5 Reasons Most Startups Fail

Why startup fails

Most new companies go out of business in the first few years. This sad but true fact has been widely examined in the past, and recent studies confirm that the situation has not changed for better.

While there can be numerous reasons why startups don’t get past their first year and why established businesses go bankrupt, in this article we want you to take a look at the top five in order to have a better outlook on what pitfalls you should avoid when starting a new business.

  1. The Idea Doesn’t Solve a Problem

The modern entrepreneurship culture mistakenly puts a strong emphasis on creative thinking and the ability to generate ideas as the end-all-be-all for business success, but the truth is that no matter how bright the idea is, it doesn’t guarantee that it can be successfully commercialized. Many bright ideas vanish because they don’t satisfy a need of the audience large enough to provide a scalable growth for the business. Unfortunately for most entrepreneurs, they get too obsessed with their ideas rather than their validation. Simply put, they don’t bother examining whether their ideas are solving existing problems and make their judgment on what appeals to potential customers rather than what these customers need. This distinction between a mere appeal of a new product and its ability to solve an existing problem is where business failure and success part their ways.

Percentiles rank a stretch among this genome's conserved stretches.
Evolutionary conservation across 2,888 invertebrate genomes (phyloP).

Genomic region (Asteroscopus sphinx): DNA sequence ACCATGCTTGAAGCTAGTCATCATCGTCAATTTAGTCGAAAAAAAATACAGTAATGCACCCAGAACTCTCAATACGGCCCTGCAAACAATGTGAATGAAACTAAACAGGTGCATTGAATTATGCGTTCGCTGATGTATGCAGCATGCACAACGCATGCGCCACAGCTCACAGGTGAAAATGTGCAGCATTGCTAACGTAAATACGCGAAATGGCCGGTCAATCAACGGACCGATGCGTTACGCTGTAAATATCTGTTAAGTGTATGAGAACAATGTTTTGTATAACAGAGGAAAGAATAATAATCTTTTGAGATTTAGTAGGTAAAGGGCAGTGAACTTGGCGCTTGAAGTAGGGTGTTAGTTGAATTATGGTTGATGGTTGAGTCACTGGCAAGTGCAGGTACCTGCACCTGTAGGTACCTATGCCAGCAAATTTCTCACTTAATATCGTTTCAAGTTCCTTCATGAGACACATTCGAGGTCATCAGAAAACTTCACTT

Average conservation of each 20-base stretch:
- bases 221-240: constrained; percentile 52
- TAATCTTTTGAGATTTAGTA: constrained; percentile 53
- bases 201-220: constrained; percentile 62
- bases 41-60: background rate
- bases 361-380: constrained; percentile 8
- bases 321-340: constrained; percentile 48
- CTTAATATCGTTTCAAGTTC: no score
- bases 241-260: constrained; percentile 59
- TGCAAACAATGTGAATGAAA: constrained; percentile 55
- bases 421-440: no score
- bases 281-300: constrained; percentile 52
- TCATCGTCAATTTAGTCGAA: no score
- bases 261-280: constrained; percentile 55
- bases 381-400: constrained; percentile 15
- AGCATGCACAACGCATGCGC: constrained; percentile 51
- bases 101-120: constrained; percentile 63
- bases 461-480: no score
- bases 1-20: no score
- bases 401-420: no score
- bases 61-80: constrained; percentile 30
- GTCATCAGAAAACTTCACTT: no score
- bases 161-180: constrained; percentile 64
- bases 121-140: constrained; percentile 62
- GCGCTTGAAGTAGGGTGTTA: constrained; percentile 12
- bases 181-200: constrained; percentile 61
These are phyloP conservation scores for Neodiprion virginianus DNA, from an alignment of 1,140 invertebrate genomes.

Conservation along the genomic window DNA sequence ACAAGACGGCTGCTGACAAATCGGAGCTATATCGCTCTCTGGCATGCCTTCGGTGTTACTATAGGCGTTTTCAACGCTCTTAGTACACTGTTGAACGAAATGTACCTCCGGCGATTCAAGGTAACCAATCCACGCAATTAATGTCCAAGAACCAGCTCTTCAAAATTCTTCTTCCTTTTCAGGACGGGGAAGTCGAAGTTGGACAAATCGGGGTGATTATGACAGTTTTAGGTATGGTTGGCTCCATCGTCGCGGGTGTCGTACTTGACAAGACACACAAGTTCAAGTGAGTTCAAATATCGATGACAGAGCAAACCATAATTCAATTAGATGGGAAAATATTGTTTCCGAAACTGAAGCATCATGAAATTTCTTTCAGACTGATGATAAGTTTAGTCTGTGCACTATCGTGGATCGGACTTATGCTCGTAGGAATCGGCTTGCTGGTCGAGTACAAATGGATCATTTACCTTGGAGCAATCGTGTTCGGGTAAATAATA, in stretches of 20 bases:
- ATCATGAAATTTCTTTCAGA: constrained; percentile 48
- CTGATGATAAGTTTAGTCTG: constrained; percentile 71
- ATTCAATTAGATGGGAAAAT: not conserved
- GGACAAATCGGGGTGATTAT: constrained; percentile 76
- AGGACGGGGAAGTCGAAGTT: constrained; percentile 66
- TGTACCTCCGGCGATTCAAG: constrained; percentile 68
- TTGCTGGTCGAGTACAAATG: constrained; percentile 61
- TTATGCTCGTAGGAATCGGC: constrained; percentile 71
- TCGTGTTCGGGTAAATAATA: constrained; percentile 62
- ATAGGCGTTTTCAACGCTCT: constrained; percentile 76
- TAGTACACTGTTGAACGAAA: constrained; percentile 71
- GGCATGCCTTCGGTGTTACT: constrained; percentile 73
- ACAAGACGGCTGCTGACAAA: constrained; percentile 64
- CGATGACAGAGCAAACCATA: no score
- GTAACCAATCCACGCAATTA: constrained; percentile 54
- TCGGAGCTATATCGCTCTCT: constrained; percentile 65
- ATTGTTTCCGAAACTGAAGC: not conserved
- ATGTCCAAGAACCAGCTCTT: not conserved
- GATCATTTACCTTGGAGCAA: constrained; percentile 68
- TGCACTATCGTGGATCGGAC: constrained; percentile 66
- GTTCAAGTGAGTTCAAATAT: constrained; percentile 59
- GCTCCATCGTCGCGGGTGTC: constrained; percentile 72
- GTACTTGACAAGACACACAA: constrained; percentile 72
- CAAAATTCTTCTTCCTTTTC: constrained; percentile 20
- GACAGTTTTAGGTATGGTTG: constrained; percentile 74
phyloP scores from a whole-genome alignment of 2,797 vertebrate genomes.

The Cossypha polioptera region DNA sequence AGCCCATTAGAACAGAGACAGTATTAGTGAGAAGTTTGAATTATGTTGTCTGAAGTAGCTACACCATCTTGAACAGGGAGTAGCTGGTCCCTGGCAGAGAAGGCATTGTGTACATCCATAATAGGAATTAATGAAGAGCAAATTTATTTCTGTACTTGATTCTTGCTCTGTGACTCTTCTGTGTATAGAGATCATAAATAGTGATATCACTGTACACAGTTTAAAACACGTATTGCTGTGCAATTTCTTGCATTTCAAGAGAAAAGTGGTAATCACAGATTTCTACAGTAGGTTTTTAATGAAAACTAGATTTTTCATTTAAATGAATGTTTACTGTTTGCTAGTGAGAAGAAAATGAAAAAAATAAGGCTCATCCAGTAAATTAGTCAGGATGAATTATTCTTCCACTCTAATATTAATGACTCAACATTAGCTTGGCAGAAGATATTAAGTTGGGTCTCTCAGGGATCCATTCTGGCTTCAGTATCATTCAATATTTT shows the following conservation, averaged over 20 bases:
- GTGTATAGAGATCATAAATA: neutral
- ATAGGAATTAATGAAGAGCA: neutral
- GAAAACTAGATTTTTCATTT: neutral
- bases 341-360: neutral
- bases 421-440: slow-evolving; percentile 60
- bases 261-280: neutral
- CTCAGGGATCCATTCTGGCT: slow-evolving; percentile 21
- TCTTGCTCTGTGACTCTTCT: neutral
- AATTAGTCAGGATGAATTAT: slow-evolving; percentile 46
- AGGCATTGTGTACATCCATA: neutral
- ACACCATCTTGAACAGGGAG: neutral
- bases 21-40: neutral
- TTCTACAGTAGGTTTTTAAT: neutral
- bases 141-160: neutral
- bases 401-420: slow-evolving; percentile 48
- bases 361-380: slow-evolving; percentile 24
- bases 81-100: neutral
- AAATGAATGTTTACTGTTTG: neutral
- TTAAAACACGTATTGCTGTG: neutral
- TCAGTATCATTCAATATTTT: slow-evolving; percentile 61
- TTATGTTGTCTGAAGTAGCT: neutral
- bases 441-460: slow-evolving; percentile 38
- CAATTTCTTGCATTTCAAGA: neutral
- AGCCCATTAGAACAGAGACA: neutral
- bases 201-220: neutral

Startup failing chart

Source:Statista

  1. Insufficient Competition Research

The most common pitch among new entrepreneurs is that they are the first to introduce their product or service to the market and that nobody has ever tried to this before. However, very few newbie entrepreneurs consider that hundreds and even thousands of start-ups are popping up in every niche with the same or similar ideas every year. They also might not even realize that these ideas can be attractive to larger companies that have all the necessary resources to scale up their market presence and manufacturing volumes.Failing to conduct a competitive analysis and find out who else might be trying to enter the same niche can seriously undermine the survival of the future business.

  1. Reducing Costs of Prototyping and Quality Assurance

Failing to perform proper testing and quality assurance for new products is another popular reason for startup failure. Saving on prototyping and quality assurance costs at the earlier stages of the entrepreneurial process will only come with more expenses down the road in the form of refunds, market recalls and customer complaints. A customer dissatisfied with the quality of the product or service is a nightmare for every business, and nothing can be worse than a poor reputation and negative reviews for a newly established enterprise.

  1. Insufficient Team Expertise